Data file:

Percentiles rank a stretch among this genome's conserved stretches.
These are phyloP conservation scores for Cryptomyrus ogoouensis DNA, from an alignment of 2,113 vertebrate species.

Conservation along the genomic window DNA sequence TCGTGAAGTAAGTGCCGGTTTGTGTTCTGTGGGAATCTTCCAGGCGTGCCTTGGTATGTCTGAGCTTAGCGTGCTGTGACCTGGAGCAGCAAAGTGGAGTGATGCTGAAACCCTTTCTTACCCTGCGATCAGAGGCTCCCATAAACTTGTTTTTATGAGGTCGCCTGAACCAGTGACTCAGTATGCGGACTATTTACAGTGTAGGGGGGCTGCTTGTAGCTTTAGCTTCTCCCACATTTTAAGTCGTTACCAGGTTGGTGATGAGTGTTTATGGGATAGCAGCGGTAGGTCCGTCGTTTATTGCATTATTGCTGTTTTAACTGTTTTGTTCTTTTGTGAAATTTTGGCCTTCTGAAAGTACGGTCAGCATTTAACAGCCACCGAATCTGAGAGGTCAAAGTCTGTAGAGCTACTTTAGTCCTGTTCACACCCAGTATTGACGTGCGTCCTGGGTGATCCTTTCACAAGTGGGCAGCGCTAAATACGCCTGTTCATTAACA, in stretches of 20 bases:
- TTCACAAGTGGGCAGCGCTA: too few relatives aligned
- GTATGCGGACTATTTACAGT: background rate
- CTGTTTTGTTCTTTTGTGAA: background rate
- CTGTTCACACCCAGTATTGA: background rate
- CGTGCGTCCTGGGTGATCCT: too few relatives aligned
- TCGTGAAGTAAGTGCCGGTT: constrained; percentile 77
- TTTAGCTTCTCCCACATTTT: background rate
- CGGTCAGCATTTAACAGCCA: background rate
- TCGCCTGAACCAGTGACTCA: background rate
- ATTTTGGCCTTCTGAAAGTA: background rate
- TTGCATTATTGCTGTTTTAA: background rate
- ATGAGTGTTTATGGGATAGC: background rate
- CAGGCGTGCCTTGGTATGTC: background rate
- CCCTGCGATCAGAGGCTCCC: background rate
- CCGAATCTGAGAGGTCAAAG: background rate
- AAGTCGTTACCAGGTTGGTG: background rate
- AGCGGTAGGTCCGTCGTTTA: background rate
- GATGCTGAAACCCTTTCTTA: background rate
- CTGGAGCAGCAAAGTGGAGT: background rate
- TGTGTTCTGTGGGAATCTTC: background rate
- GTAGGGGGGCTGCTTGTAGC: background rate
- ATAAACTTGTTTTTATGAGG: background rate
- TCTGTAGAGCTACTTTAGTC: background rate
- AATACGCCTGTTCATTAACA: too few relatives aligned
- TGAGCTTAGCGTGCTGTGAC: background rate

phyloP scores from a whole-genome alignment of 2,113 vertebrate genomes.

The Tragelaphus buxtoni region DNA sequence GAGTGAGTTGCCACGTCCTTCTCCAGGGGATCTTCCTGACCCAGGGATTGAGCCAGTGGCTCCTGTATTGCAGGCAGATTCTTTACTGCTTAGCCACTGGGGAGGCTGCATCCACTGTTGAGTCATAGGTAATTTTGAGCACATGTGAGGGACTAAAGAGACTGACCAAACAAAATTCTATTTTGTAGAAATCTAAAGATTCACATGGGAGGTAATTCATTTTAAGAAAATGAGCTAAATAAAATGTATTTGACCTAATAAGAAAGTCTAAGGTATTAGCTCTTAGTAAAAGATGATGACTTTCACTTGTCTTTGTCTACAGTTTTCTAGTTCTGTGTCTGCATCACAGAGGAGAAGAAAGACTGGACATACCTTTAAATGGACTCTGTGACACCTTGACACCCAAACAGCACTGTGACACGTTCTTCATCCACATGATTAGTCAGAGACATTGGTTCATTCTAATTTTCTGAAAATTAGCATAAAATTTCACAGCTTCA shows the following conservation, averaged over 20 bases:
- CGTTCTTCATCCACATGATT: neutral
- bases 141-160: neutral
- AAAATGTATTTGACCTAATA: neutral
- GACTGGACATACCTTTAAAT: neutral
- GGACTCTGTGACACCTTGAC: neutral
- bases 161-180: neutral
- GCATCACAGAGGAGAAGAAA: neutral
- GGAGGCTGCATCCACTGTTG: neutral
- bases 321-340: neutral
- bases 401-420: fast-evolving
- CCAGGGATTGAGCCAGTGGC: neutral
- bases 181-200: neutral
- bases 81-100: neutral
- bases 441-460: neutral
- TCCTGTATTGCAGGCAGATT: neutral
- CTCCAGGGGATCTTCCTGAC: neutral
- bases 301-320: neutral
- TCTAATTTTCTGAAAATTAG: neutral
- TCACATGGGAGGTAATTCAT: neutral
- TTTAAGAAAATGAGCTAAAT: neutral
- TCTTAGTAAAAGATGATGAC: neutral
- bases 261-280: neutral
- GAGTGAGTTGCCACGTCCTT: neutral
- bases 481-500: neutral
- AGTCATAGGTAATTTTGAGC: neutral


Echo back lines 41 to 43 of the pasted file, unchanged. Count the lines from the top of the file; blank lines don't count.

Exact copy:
- CCAGGGATTGAGCCAGTGGC: neutral
- bases 181-200: neutral
- bases 81-100: neutral